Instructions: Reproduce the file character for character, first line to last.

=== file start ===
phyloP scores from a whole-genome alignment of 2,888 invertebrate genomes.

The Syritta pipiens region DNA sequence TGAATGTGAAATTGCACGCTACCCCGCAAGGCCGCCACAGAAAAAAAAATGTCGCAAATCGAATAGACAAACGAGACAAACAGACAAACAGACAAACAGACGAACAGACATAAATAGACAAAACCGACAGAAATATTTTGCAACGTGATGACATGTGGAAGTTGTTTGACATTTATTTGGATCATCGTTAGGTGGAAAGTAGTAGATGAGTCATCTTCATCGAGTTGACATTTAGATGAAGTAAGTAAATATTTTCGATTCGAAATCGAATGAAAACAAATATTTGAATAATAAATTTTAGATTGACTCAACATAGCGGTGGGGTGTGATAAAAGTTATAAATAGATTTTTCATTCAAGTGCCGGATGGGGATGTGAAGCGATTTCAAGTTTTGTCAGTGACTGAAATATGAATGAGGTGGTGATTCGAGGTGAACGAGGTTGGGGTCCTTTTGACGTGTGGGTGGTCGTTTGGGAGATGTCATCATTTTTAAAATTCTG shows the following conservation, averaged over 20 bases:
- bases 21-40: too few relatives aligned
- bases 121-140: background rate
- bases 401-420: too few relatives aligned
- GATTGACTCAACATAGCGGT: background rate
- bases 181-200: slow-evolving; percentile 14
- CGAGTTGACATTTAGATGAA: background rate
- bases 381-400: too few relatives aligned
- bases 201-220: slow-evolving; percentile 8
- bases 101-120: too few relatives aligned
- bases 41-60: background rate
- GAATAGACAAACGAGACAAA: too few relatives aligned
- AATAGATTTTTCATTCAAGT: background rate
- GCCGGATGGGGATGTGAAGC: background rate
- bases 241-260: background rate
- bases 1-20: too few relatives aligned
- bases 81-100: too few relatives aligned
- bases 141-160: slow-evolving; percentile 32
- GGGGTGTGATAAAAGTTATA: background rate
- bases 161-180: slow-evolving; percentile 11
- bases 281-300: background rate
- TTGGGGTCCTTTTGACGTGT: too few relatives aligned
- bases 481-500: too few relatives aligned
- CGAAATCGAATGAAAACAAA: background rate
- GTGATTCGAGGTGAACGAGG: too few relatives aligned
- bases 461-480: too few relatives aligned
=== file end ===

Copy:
phyloP scores from a whole-genome alignment of 2,888 invertebrate genomes.

The Syritta pipiens region DNA sequence TGAATGTGAAATTGCACGCTACCCCGCAAGGCCGCCACAGAAAAAAAAATGTCGCAAATCGAATAGACAAACGAGACAAACAGACAAACAGACAAACAGACGAACAGACATAAATAGACAAAACCGACAGAAATATTTTGCAACGTGATGACATGTGGAAGTTGTTTGACATTTATTTGGATCATCGTTAGGTGGAAAGTAGTAGATGAGTCATCTTCATCGAGTTGACATTTAGATGAAGTAAGTAAATATTTTCGATTCGAAATCGAATGAAAACAAATATTTGAATAATAAATTTTAGATTGACTCAACATAGCGGTGGGGTGTGATAAAAGTTATAAATAGATTTTTCATTCAAGTGCCGGATGGGGATGTGAAGCGATTTCAAGTTTTGTCAGTGACTGAAATATGAATGAGGTGGTGATTCGAGGTGAACGAGGTTGGGGTCCTTTTGACGTGTGGGTGGTCGTTTGGGAGATGTCATCATTTTTAAAATTCTG shows the following conservation, averaged over 20 bases:
- bases 21-40: too few relatives aligned
- bases 121-140: background rate
- bases 401-420: too few relatives aligned
- GATTGACTCAACATAGCGGT: background rate
- bases 181-200: slow-evolving; percentile 14
- CGAGTTGACATTTAGATGAA: background rate
- bases 381-400: too few relatives aligned
- bases 201-220: slow-evolving; percentile 8
- bases 101-120: too few relatives aligned
- bases 41-60: background rate
- GAATAGACAAACGAGACAAA: too few relatives aligned
- AATAGATTTTTCATTCAAGT: background rate
- GCCGGATGGGGATGTGAAGC: background rate
- bases 241-260: background rate
- bases 1-20: too few relatives aligned
- bases 81-100: too few relatives aligned
- bases 141-160: slow-evolving; percentile 32
- GGGGTGTGATAAAAGTTATA: background rate
- bases 161-180: slow-evolving; percentile 11
- bases 281-300: background rate
- TTGGGGTCCTTTTGACGTGT: too few relatives aligned
- bases 481-500: too few relatives aligned
- CGAAATCGAATGAAAACAAA: background rate
- GTGATTCGAGGTGAACGAGG: too few relatives aligned
- bases 461-480: too few relatives aligned